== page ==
|کد مقاله||کد نشریه||سال انتشار||مقاله انگلیسی||ترجمه فارسی||نسخه تمام متن|
|354362||1434819||2015||16 صفحه PDF||سفارش دهید||دانلود رایگان|
• I examine the effects of a compositional shift in a school’s testing population.
• I exploit a plausibly exogenous elimination of testing exemptions in Texas.
• Within-school, cross-cohort variation in exemptions identifies the effects.
• Test gains flowed to those with previous achievement near the proficiency standard.
• Low standards benefited low-scoring students and decreased black-white gaps.
This paper examines the effects of a compositional shift in a school’s testing population brought about by the elimination of special education testing exemptions. The policy change forced schools to add varying levels of generally low-achieving students to their testing pools, altering accountability incentives. I provide evidence that the elimination of exemptions caused significant test score increases for initially low-achieving students and narrowed the black-white test gap. I show that the measured effects were not caused by changes in classroom composition. Rather, benefits flowed to low-achieving students because Texas’ accountability standard was low relative to the skills of its students.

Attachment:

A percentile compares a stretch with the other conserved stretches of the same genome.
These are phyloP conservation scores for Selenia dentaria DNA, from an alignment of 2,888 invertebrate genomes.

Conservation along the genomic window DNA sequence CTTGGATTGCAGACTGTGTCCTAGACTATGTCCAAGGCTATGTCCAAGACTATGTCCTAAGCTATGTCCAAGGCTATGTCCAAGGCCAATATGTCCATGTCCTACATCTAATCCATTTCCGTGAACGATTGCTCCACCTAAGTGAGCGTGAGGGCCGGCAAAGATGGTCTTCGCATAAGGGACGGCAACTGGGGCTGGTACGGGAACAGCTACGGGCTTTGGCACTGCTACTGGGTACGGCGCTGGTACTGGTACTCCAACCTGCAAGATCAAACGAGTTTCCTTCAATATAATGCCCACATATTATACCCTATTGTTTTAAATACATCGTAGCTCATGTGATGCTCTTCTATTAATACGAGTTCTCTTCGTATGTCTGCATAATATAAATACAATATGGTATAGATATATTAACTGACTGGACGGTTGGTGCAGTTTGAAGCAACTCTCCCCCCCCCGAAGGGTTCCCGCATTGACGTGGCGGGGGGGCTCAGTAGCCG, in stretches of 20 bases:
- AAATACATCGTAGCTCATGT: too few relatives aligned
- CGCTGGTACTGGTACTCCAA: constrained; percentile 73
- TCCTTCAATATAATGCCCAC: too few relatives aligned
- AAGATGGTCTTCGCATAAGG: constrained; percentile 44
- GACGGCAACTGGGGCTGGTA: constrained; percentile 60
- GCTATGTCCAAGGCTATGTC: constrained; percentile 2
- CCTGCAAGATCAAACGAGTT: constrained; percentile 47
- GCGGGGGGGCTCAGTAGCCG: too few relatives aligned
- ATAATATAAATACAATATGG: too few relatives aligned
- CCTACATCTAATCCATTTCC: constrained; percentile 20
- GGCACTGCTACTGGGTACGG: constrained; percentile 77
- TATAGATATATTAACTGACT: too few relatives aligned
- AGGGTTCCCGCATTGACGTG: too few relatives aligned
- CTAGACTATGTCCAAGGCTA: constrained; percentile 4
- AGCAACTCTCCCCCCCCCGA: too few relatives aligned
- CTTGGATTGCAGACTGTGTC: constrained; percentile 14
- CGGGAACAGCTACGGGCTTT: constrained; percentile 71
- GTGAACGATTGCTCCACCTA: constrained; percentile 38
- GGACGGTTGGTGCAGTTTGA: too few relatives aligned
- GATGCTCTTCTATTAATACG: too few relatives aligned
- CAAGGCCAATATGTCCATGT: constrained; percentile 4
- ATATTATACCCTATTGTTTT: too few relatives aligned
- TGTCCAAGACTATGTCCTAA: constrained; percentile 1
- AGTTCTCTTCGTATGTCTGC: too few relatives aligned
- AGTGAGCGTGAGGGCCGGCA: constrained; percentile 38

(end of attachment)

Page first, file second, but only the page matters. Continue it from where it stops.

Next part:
Journal: Economics of Education Review - Volume 44, February 2015, Pages 1–16